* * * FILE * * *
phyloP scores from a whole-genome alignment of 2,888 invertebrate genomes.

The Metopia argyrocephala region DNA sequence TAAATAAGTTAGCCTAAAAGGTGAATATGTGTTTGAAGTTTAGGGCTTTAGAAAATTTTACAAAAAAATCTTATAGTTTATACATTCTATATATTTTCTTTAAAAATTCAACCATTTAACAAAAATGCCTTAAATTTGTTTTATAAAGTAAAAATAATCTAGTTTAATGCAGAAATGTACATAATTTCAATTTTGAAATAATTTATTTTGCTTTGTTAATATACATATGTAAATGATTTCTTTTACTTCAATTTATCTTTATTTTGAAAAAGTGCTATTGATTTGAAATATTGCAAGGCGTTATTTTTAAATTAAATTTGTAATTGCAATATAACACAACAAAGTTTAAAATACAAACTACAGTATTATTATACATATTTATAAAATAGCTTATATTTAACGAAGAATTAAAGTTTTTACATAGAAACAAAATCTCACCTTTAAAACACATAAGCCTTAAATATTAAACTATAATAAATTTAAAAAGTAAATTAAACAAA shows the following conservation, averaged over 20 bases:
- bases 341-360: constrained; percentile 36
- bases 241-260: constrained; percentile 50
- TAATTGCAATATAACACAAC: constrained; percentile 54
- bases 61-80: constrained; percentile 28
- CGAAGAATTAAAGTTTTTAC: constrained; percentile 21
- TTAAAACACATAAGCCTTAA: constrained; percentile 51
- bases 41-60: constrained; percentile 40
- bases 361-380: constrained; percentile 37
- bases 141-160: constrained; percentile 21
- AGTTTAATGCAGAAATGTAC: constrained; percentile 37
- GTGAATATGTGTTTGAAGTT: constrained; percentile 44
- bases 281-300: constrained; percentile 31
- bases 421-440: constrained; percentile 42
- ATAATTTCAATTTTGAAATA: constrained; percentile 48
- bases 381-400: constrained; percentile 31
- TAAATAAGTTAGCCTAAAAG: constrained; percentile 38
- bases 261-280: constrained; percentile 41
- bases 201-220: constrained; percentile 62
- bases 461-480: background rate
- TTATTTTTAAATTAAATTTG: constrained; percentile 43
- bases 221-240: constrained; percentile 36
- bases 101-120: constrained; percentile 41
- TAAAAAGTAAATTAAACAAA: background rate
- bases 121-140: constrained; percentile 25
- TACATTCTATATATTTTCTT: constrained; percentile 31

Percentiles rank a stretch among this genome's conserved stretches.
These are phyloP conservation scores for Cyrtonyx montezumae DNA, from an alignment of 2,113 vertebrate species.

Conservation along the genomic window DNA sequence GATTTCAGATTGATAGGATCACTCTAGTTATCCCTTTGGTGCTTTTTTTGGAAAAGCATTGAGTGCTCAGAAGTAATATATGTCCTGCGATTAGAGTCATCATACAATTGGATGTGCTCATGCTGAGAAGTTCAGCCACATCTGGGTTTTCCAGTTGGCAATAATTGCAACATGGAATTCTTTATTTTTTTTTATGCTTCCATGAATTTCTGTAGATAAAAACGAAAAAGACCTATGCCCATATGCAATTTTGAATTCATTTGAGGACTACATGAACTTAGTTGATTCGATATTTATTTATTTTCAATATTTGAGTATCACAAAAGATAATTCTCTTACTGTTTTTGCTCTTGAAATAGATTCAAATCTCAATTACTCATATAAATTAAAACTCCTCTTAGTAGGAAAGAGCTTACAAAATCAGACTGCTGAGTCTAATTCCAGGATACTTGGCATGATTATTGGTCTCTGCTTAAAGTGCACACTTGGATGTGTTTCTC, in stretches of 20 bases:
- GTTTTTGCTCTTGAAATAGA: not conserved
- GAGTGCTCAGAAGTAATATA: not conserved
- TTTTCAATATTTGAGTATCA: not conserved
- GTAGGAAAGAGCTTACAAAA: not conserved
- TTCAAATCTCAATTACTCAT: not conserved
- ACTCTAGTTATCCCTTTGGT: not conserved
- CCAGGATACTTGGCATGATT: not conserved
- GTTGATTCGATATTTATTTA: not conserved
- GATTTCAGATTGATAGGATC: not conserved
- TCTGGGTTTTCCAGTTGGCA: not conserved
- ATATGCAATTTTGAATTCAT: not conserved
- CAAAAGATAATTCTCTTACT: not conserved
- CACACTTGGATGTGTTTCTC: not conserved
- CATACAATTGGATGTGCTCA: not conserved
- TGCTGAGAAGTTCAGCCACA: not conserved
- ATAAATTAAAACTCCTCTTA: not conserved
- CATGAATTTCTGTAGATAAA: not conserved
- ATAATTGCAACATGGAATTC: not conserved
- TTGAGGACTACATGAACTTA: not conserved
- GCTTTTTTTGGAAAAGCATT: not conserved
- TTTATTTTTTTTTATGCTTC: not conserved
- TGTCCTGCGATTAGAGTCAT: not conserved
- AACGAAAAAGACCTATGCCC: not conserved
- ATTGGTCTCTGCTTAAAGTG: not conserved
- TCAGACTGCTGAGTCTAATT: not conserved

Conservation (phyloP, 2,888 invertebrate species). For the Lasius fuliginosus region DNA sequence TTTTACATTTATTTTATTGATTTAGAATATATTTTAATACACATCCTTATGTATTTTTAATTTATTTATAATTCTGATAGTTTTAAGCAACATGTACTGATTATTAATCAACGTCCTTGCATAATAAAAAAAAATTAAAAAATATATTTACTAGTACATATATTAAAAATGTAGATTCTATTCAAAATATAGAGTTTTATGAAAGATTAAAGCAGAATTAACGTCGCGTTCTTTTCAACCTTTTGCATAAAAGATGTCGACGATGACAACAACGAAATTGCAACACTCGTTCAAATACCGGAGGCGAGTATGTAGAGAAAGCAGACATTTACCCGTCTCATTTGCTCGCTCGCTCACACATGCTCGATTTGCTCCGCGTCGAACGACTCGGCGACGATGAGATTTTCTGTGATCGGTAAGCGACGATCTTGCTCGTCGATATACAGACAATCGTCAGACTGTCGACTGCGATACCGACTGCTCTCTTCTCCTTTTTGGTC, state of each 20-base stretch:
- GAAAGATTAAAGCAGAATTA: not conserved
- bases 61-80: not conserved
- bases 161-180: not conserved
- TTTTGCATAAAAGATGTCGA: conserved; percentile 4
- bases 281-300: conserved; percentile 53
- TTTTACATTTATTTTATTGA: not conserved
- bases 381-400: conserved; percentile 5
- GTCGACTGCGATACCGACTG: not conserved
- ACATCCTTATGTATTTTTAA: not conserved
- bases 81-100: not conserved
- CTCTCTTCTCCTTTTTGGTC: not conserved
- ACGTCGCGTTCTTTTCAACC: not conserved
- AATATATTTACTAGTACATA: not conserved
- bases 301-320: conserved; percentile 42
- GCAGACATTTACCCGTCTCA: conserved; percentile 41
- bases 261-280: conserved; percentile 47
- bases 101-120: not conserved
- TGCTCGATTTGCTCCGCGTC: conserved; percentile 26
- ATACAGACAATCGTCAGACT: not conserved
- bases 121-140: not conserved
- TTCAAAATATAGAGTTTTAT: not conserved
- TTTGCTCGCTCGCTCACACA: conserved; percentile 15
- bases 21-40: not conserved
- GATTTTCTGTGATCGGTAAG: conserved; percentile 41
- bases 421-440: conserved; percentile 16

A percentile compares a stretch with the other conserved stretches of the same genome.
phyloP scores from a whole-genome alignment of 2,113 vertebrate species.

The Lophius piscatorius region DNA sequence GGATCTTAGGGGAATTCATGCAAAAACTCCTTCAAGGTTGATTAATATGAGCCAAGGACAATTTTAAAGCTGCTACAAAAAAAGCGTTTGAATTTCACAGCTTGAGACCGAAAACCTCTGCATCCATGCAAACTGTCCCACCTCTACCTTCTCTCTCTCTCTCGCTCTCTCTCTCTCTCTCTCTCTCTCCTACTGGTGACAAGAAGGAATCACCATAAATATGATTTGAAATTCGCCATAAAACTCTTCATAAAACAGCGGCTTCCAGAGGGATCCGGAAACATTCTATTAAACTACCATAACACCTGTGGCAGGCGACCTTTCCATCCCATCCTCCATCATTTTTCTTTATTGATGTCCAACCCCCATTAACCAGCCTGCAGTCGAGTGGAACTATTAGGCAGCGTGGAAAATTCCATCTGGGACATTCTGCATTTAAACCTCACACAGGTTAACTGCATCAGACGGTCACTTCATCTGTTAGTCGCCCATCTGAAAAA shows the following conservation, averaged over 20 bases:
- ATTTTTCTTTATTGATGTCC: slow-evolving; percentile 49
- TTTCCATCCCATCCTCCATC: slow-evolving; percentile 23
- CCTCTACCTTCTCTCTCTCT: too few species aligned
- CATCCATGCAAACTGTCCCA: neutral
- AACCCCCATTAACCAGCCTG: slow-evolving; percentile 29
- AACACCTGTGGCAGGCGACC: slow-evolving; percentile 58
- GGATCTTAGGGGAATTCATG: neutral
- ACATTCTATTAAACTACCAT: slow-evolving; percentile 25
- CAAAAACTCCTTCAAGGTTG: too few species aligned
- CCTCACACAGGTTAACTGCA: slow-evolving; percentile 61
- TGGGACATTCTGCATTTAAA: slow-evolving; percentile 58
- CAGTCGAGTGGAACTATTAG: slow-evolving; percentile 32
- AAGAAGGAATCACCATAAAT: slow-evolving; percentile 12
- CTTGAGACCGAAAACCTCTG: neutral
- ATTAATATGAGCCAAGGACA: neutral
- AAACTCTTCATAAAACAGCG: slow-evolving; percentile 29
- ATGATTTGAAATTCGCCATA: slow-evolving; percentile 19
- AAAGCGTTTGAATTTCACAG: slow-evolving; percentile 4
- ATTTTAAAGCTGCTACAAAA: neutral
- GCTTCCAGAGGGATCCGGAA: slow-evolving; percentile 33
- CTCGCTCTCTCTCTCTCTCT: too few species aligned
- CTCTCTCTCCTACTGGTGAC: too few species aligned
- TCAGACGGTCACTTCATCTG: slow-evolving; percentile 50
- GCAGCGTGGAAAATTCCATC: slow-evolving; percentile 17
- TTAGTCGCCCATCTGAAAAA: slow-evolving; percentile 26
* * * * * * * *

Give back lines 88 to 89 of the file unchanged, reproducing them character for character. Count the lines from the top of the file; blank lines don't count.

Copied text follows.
- CATCCATGCAAACTGTCCCA: neutral
- AACCCCCATTAACCAGCCTG: slow-evolving; percentile 29